On the Same Team

Have you ever felt like your relationship has lost its way? You started off all happy and cozy with your partner and then that little pesky thing called LIFE got in the way. Suddenly you’re arguing over how to handle the kids and how much time (or how little time) your spouse spends at home. These bigger issues take hold and manifest into smaller, more inconsequential issues like putting the toilet seat down or replacing the cap to the toothpaste. At the end of the day, you’re both left with anger and resentment and it just grows and festers over time.

A while back I was conducting an interview with the spouse of an entrepreneur. Her preverbal “Ah ha” moment became one of mine as well. She and her husband had been seeing a therapist for a little while to work through some issues. Months had passed and they were still struggling with the same issues.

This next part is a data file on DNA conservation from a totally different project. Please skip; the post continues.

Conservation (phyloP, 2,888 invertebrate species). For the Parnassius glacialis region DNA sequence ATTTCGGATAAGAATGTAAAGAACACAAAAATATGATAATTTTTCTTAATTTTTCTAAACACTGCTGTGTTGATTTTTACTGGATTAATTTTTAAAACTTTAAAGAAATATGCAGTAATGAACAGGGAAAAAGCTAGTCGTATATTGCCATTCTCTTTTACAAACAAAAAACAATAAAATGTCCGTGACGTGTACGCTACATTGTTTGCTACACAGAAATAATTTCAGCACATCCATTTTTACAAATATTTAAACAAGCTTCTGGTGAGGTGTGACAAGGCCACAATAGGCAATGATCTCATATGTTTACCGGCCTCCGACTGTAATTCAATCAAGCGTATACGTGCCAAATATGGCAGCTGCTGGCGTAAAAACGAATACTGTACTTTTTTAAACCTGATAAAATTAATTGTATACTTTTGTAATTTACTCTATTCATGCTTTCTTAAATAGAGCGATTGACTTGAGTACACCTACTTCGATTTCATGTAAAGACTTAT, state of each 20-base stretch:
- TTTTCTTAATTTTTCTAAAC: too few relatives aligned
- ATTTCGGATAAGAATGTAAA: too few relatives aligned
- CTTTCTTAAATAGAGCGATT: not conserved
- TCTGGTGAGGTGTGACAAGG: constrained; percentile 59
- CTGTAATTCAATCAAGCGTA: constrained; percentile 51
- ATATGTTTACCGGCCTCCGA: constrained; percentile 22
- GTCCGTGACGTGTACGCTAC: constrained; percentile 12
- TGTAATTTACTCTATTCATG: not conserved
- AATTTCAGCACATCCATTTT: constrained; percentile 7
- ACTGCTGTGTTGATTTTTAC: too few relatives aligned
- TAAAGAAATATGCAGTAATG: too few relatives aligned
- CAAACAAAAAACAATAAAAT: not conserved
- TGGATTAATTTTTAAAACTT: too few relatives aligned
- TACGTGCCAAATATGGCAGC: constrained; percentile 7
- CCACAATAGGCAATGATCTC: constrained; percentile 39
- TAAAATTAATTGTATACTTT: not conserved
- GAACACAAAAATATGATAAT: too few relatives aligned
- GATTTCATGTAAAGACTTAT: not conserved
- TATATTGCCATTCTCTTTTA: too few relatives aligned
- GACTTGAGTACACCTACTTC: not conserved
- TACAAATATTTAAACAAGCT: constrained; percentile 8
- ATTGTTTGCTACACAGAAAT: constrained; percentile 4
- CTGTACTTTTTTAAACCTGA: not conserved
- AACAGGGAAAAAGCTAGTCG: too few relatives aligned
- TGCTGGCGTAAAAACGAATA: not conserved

Mid-fight, the therapist looked at them and said, “You’re on the same team. Why are you fighting against each other here when you’re both on the same team?” Hmm. It seems so simple; and yet so profound. He was right. When you join forces with your partner and get married, you are essentially vowing to support your teammate through thick and thin. All issues, grievances and what not should be approached from an “us vs. them” perspective.

When you look at the challenges that a couple faces on a daily basis from the viewpoint of “us” instead of “me” it may change the way you approach many decisions.

In business, we collaborate with our partners and employees all the time to ensure the best outcome; so why don’t we do the same with our partners in the household?

One reason is that as time passes and our lives become more complex, we spend less time actually talking with our spouses about important issues. During one of my seminars, one couple shared what works for them. They have a “shit that matters” book in their kitchen. Throughout the day/week they write down all the things they want to discuss with each other so they don’t forget. Then they schedule a weekly meeting to talk about what’s written in the book.

Do you have a method that works for your family? If so, let us know what you do and how it works!


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